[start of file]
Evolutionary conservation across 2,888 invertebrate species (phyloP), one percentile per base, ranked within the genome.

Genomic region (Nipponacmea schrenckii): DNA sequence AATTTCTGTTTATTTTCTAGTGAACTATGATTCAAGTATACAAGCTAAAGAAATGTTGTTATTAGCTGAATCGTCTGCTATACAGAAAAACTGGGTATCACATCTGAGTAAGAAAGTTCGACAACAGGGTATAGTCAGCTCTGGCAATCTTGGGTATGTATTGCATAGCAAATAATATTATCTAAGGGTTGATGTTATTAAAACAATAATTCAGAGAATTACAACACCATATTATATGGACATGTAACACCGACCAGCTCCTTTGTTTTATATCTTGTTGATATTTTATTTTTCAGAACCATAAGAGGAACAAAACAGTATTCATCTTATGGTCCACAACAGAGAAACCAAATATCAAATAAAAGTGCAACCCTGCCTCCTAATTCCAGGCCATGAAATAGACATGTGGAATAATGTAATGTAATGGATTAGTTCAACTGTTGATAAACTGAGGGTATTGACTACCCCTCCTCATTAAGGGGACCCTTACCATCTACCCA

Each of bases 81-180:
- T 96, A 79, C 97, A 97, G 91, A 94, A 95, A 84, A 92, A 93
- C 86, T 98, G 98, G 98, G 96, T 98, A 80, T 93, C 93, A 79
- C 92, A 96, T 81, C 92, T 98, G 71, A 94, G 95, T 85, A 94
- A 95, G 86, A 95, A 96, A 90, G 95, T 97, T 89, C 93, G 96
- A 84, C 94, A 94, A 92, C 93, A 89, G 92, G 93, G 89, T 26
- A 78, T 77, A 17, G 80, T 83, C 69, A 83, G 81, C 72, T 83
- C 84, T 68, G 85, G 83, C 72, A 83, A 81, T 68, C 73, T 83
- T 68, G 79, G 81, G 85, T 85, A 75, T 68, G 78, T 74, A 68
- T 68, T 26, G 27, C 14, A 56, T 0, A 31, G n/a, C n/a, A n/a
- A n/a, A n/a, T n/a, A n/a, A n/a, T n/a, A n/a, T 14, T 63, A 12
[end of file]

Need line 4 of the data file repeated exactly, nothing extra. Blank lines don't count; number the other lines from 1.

- T 96, A 79, C 97, A 97, G 91, A 94, A 95, A 84, A 92, A 93